ECONOMYNEXT – Sri Lanka’s self-imposed import embargo which came in the wake of a bout of money printing that created forex shortages will disrupt business activity on top of a Coronavirus epidemic, public traded Hunter and Company said.
Hunter and Company said revenues were 803.8 million rupees for the March 2020 quarter and full year turnover was 3,175 million rupees in stock exchange filing. The firm was unable to submit full accounts in time due to Coronavirus lockdowns.
Hunters sales fell after curfews were imposed from late March.
“The resulting adverse impact on cashflows was exacerbated by delays experienced in settlement by trade debtors,” the firm said.
“The management is making every effort to mitigate its adverse impact on the company’s working capital and has also applied to its bankers for additional short term funding at a concessionary interest…”
Though Sri Lanka is ahead of containing the Coronavirus pandemic the central bank has printed unprecedented volume of money to target a call money rate, triggering forex shortages and credit downgrade.
Authorities have then created self-imposed economic embargo by controlling imports creating more trouble for the businesses and big and small instead of reforming the central bank and putting strict controls on its domestic operations of department.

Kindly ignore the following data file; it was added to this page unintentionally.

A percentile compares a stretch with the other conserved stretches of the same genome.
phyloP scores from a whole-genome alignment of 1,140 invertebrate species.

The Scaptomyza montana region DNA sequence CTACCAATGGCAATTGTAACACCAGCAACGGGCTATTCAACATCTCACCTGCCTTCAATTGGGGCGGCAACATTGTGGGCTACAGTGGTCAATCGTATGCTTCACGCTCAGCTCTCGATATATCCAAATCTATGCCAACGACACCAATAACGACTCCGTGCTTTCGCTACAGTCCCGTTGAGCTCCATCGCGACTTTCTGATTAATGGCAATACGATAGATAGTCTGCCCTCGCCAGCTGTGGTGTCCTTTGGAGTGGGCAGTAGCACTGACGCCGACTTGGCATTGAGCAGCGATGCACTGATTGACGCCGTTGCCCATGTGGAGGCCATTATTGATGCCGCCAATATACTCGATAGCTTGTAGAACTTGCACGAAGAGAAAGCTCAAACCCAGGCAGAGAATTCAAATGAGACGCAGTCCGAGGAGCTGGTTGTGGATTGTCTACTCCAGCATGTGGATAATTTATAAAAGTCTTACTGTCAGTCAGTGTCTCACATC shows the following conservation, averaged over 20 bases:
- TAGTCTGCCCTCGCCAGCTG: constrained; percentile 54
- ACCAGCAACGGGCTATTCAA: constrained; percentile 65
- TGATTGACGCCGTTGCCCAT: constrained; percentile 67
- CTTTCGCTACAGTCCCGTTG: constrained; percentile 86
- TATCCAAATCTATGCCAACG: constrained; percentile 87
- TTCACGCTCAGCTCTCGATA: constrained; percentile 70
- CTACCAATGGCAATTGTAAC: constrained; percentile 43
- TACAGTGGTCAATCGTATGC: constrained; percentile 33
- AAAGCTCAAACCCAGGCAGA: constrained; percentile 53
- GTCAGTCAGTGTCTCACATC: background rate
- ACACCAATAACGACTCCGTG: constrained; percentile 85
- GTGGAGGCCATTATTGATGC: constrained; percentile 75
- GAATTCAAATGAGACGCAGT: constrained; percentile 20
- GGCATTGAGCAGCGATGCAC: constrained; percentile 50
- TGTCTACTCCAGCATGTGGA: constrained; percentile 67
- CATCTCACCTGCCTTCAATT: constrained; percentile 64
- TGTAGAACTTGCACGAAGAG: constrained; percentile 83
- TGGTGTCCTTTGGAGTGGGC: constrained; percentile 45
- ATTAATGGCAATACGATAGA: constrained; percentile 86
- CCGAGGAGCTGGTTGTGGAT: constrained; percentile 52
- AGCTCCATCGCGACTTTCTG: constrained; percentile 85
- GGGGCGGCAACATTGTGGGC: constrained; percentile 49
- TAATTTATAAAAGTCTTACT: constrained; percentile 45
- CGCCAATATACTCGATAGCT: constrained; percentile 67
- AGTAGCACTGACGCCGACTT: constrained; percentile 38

“The company faces challenges in the short term due to certain supply chain disruptions and the restriction in the import of certain products on account of foreign exchange conservation measures taken by the government,” Hunters said.
“However it is envisaged that normal business activity will resume when normality in the country is restored and these restrictions are relaxed.”
In Sri Lanka due to a strong Mercantilist belief system and classical economic illiteracy, imports are blamed for monetary instability, rather than liquidity injections and domestic credit.
Monetary instability comes from a lack of a credible anchor for policy, analysts have pointed out.
Sri Lanka operates a highly discretionary ‘flexible’ exchange rate, resisting a credible external anchor for monetary policy.
Sri Lanka has also avoided operating credible domestic anchor with a highly discretionary ‘flexible’ inflation targeting regime, where inflation spikes over 7 percent after a currency collapse.
Rates are then cut as inflation eases off and domestic credit picks up, triggering another currency crisis. (Colombo/June07/2020)